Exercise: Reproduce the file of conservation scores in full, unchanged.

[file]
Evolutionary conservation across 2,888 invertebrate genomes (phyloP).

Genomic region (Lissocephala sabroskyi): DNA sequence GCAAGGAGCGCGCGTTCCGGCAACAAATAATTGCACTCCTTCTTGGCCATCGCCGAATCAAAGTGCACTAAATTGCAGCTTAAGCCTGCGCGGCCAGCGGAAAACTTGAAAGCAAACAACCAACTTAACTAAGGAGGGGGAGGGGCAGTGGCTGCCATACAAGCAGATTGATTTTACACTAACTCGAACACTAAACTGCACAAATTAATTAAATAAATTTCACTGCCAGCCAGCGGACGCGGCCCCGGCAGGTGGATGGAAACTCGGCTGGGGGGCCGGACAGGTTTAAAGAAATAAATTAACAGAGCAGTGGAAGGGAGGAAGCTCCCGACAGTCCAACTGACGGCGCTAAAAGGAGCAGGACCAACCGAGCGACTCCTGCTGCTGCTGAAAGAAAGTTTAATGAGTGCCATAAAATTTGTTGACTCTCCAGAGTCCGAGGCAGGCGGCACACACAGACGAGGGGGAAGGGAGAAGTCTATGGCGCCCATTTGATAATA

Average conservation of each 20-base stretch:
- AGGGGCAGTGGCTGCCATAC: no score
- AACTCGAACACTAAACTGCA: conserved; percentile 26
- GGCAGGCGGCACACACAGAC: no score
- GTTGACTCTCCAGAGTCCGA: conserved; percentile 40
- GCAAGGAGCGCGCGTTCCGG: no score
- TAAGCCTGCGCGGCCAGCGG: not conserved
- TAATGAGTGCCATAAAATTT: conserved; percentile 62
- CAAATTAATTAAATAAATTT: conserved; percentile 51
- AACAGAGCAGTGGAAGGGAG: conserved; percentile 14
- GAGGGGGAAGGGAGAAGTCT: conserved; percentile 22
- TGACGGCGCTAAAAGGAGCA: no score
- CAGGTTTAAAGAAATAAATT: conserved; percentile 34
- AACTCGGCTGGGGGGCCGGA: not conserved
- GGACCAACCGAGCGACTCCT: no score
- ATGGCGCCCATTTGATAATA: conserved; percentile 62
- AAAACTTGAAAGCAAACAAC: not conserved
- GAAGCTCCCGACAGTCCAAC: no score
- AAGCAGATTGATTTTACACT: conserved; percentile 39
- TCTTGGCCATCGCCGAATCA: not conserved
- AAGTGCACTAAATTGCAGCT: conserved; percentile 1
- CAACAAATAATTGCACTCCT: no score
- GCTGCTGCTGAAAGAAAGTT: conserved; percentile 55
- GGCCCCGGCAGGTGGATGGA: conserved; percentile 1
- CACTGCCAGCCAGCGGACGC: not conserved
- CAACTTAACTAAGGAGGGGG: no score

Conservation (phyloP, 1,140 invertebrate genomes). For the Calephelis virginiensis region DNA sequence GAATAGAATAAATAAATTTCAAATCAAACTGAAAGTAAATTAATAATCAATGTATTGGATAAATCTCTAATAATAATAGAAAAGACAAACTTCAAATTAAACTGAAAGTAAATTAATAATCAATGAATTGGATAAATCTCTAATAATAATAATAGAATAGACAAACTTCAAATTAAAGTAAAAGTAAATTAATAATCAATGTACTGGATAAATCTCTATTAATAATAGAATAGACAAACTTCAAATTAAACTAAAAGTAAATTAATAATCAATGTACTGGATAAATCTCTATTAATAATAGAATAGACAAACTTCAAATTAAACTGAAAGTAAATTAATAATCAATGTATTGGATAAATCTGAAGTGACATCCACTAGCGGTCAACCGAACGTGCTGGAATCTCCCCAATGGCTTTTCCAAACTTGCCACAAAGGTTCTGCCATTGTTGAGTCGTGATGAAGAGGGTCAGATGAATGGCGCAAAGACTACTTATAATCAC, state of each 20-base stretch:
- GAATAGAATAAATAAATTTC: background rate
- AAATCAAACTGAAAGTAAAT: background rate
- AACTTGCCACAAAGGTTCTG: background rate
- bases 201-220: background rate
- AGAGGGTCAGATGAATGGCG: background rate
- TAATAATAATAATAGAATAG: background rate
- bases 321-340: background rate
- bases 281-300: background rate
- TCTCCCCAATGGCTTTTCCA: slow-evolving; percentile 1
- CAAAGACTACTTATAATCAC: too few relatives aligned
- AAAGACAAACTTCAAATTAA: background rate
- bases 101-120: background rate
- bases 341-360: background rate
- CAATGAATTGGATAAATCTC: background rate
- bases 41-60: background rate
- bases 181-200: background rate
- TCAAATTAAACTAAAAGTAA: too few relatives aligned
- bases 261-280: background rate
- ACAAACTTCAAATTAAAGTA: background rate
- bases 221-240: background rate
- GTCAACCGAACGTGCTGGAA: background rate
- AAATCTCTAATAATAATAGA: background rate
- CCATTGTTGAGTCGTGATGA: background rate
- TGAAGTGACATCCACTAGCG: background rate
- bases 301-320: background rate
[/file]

Evolutionary conservation across 2,888 invertebrate genomes (phyloP).

Genomic region (Lissocephala sabroskyi): DNA sequence GCAAGGAGCGCGCGTTCCGGCAACAAATAATTGCACTCCTTCTTGGCCATCGCCGAATCAAAGTGCACTAAATTGCAGCTTAAGCCTGCGCGGCCAGCGGAAAACTTGAAAGCAAACAACCAACTTAACTAAGGAGGGGGAGGGGCAGTGGCTGCCATACAAGCAGATTGATTTTACACTAACTCGAACACTAAACTGCACAAATTAATTAAATAAATTTCACTGCCAGCCAGCGGACGCGGCCCCGGCAGGTGGATGGAAACTCGGCTGGGGGGCCGGACAGGTTTAAAGAAATAAATTAACAGAGCAGTGGAAGGGAGGAAGCTCCCGACAGTCCAACTGACGGCGCTAAAAGGAGCAGGACCAACCGAGCGACTCCTGCTGCTGCTGAAAGAAAGTTTAATGAGTGCCATAAAATTTGTTGACTCTCCAGAGTCCGAGGCAGGCGGCACACACAGACGAGGGGGAAGGGAGAAGTCTATGGCGCCCATTTGATAATA

Average conservation of each 20-base stretch:
- AGGGGCAGTGGCTGCCATAC: no score
- AACTCGAACACTAAACTGCA: conserved; percentile 26
- GGCAGGCGGCACACACAGAC: no score
- GTTGACTCTCCAGAGTCCGA: conserved; percentile 40
- GCAAGGAGCGCGCGTTCCGG: no score
- TAAGCCTGCGCGGCCAGCGG: not conserved
- TAATGAGTGCCATAAAATTT: conserved; percentile 62
- CAAATTAATTAAATAAATTT: conserved; percentile 51
- AACAGAGCAGTGGAAGGGAG: conserved; percentile 14
- GAGGGGGAAGGGAGAAGTCT: conserved; percentile 22
- TGACGGCGCTAAAAGGAGCA: no score
- CAGGTTTAAAGAAATAAATT: conserved; percentile 34
- AACTCGGCTGGGGGGCCGGA: not conserved
- GGACCAACCGAGCGACTCCT: no score
- ATGGCGCCCATTTGATAATA: conserved; percentile 62
- AAAACTTGAAAGCAAACAAC: not conserved
- GAAGCTCCCGACAGTCCAAC: no score
- AAGCAGATTGATTTTACACT: conserved; percentile 39
- TCTTGGCCATCGCCGAATCA: not conserved
- AAGTGCACTAAATTGCAGCT: conserved; percentile 1
- CAACAAATAATTGCACTCCT: no score
- GCTGCTGCTGAAAGAAAGTT: conserved; percentile 55
- GGCCCCGGCAGGTGGATGGA: conserved; percentile 1
- CACTGCCAGCCAGCGGACGC: not conserved
- CAACTTAACTAAGGAGGGGG: no score

Conservation (phyloP, 1,140 invertebrate genomes). For the Calephelis virginiensis region DNA sequence GAATAGAATAAATAAATTTCAAATCAAACTGAAAGTAAATTAATAATCAATGTATTGGATAAATCTCTAATAATAATAGAAAAGACAAACTTCAAATTAAACTGAAAGTAAATTAATAATCAATGAATTGGATAAATCTCTAATAATAATAATAGAATAGACAAACTTCAAATTAAAGTAAAAGTAAATTAATAATCAATGTACTGGATAAATCTCTATTAATAATAGAATAGACAAACTTCAAATTAAACTAAAAGTAAATTAATAATCAATGTACTGGATAAATCTCTATTAATAATAGAATAGACAAACTTCAAATTAAACTGAAAGTAAATTAATAATCAATGTATTGGATAAATCTGAAGTGACATCCACTAGCGGTCAACCGAACGTGCTGGAATCTCCCCAATGGCTTTTCCAAACTTGCCACAAAGGTTCTGCCATTGTTGAGTCGTGATGAAGAGGGTCAGATGAATGGCGCAAAGACTACTTATAATCAC, state of each 20-base stretch:
- GAATAGAATAAATAAATTTC: background rate
- AAATCAAACTGAAAGTAAAT: background rate
- AACTTGCCACAAAGGTTCTG: background rate
- bases 201-220: background rate
- AGAGGGTCAGATGAATGGCG: background rate
- TAATAATAATAATAGAATAG: background rate
- bases 321-340: background rate
- bases 281-300: background rate
- TCTCCCCAATGGCTTTTCCA: slow-evolving; percentile 1
- CAAAGACTACTTATAATCAC: too few relatives aligned
- AAAGACAAACTTCAAATTAA: background rate
- bases 101-120: background rate
- bases 341-360: background rate
- CAATGAATTGGATAAATCTC: background rate
- bases 41-60: background rate
- bases 181-200: background rate
- TCAAATTAAACTAAAAGTAA: too few relatives aligned
- bases 261-280: background rate
- ACAAACTTCAAATTAAAGTA: background rate
- bases 221-240: background rate
- GTCAACCGAACGTGCTGGAA: background rate
- AAATCTCTAATAATAATAGA: background rate
- CCATTGTTGAGTCGTGATGA: background rate
- TGAAGTGACATCCACTAGCG: background rate
- bases 301-320: background rate